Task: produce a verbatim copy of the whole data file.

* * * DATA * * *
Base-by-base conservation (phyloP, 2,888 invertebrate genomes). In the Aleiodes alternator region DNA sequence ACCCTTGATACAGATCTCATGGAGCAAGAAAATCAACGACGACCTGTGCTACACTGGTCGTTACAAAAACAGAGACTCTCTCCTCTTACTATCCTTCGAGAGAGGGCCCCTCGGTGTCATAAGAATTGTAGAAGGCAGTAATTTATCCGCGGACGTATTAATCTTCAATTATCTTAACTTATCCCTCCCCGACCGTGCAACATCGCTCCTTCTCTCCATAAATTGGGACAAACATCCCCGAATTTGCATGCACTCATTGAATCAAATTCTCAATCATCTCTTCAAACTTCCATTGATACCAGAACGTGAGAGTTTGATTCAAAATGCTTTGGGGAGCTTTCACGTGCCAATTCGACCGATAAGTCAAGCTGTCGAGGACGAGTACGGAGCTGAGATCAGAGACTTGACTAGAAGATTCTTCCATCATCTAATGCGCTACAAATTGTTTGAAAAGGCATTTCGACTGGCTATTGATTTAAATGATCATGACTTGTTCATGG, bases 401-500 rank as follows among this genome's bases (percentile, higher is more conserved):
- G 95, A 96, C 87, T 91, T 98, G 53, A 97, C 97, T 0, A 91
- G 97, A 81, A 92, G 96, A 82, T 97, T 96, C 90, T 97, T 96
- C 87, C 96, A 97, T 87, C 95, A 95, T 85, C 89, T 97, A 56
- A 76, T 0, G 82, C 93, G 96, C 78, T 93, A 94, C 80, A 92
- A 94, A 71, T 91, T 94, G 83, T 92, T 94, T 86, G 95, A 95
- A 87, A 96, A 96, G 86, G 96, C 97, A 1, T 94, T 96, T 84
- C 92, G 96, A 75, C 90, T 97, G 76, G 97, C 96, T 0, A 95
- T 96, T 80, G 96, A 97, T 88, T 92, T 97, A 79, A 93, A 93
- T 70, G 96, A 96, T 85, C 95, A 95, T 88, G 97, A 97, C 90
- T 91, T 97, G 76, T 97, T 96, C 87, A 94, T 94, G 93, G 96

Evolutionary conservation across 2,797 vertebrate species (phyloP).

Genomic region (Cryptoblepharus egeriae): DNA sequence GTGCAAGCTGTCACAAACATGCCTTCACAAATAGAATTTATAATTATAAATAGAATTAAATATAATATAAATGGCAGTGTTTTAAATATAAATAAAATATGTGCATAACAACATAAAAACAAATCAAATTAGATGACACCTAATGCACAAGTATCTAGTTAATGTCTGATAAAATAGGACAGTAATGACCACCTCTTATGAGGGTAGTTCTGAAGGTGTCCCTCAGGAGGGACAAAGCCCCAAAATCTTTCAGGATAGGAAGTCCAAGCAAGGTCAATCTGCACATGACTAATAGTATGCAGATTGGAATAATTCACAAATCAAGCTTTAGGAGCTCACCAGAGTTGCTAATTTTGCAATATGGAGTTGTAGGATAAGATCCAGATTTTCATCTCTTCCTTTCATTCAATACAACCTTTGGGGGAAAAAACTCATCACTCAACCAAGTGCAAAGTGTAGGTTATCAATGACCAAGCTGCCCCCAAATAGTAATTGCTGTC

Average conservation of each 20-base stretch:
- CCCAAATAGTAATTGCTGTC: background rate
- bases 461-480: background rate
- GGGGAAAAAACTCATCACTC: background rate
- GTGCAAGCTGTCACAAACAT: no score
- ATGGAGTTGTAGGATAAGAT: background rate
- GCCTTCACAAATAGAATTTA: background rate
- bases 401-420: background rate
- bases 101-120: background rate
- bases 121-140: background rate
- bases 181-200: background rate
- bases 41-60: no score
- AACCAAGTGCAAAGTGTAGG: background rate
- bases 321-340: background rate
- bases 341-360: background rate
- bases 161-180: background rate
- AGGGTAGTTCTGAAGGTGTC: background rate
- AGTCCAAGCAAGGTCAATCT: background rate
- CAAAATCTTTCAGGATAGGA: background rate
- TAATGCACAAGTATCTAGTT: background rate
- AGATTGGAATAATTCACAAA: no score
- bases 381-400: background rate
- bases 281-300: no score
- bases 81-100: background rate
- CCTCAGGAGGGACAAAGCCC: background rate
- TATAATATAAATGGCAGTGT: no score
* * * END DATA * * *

Base-by-base conservation (phyloP, 2,888 invertebrate genomes). In the Aleiodes alternator region DNA sequence ACCCTTGATACAGATCTCATGGAGCAAGAAAATCAACGACGACCTGTGCTACACTGGTCGTTACAAAAACAGAGACTCTCTCCTCTTACTATCCTTCGAGAGAGGGCCCCTCGGTGTCATAAGAATTGTAGAAGGCAGTAATTTATCCGCGGACGTATTAATCTTCAATTATCTTAACTTATCCCTCCCCGACCGTGCAACATCGCTCCTTCTCTCCATAAATTGGGACAAACATCCCCGAATTTGCATGCACTCATTGAATCAAATTCTCAATCATCTCTTCAAACTTCCATTGATACCAGAACGTGAGAGTTTGATTCAAAATGCTTTGGGGAGCTTTCACGTGCCAATTCGACCGATAAGTCAAGCTGTCGAGGACGAGTACGGAGCTGAGATCAGAGACTTGACTAGAAGATTCTTCCATCATCTAATGCGCTACAAATTGTTTGAAAAGGCATTTCGACTGGCTATTGATTTAAATGATCATGACTTGTTCATGG, bases 401-500 rank as follows among this genome's bases (percentile, higher is more conserved):
- G 95, A 96, C 87, T 91, T 98, G 53, A 97, C 97, T 0, A 91
- G 97, A 81, A 92, G 96, A 82, T 97, T 96, C 90, T 97, T 96
- C 87, C 96, A 97, T 87, C 95, A 95, T 85, C 89, T 97, A 56
- A 76, T 0, G 82, C 93, G 96, C 78, T 93, A 94, C 80, A 92
- A 94, A 71, T 91, T 94, G 83, T 92, T 94, T 86, G 95, A 95
- A 87, A 96, A 96, G 86, G 96, C 97, A 1, T 94, T 96, T 84
- C 92, G 96, A 75, C 90, T 97, G 76, G 97, C 96, T 0, A 95
- T 96, T 80, G 96, A 97, T 88, T 92, T 97, A 79, A 93, A 93
- T 70, G 96, A 96, T 85, C 95, A 95, T 88, G 97, A 97, C 90
- T 91, T 97, G 76, T 97, T 96, C 87, A 94, T 94, G 93, G 96

Evolutionary conservation across 2,797 vertebrate species (phyloP).

Genomic region (Cryptoblepharus egeriae): DNA sequence GTGCAAGCTGTCACAAACATGCCTTCACAAATAGAATTTATAATTATAAATAGAATTAAATATAATATAAATGGCAGTGTTTTAAATATAAATAAAATATGTGCATAACAACATAAAAACAAATCAAATTAGATGACACCTAATGCACAAGTATCTAGTTAATGTCTGATAAAATAGGACAGTAATGACCACCTCTTATGAGGGTAGTTCTGAAGGTGTCCCTCAGGAGGGACAAAGCCCCAAAATCTTTCAGGATAGGAAGTCCAAGCAAGGTCAATCTGCACATGACTAATAGTATGCAGATTGGAATAATTCACAAATCAAGCTTTAGGAGCTCACCAGAGTTGCTAATTTTGCAATATGGAGTTGTAGGATAAGATCCAGATTTTCATCTCTTCCTTTCATTCAATACAACCTTTGGGGGAAAAAACTCATCACTCAACCAAGTGCAAAGTGTAGGTTATCAATGACCAAGCTGCCCCCAAATAGTAATTGCTGTC

Average conservation of each 20-base stretch:
- CCCAAATAGTAATTGCTGTC: background rate
- bases 461-480: background rate
- GGGGAAAAAACTCATCACTC: background rate
- GTGCAAGCTGTCACAAACAT: no score
- ATGGAGTTGTAGGATAAGAT: background rate
- GCCTTCACAAATAGAATTTA: background rate
- bases 401-420: background rate
- bases 101-120: background rate
- bases 121-140: background rate
- bases 181-200: background rate
- bases 41-60: no score
- AACCAAGTGCAAAGTGTAGG: background rate
- bases 321-340: background rate
- bases 341-360: background rate
- bases 161-180: background rate
- AGGGTAGTTCTGAAGGTGTC: background rate
- AGTCCAAGCAAGGTCAATCT: background rate
- CAAAATCTTTCAGGATAGGA: background rate
- TAATGCACAAGTATCTAGTT: background rate
- AGATTGGAATAATTCACAAA: no score
- bases 381-400: background rate
- bases 281-300: no score
- bases 81-100: background rate
- CCTCAGGAGGGACAAAGCCC: background rate
- TATAATATAAATGGCAGTGT: no score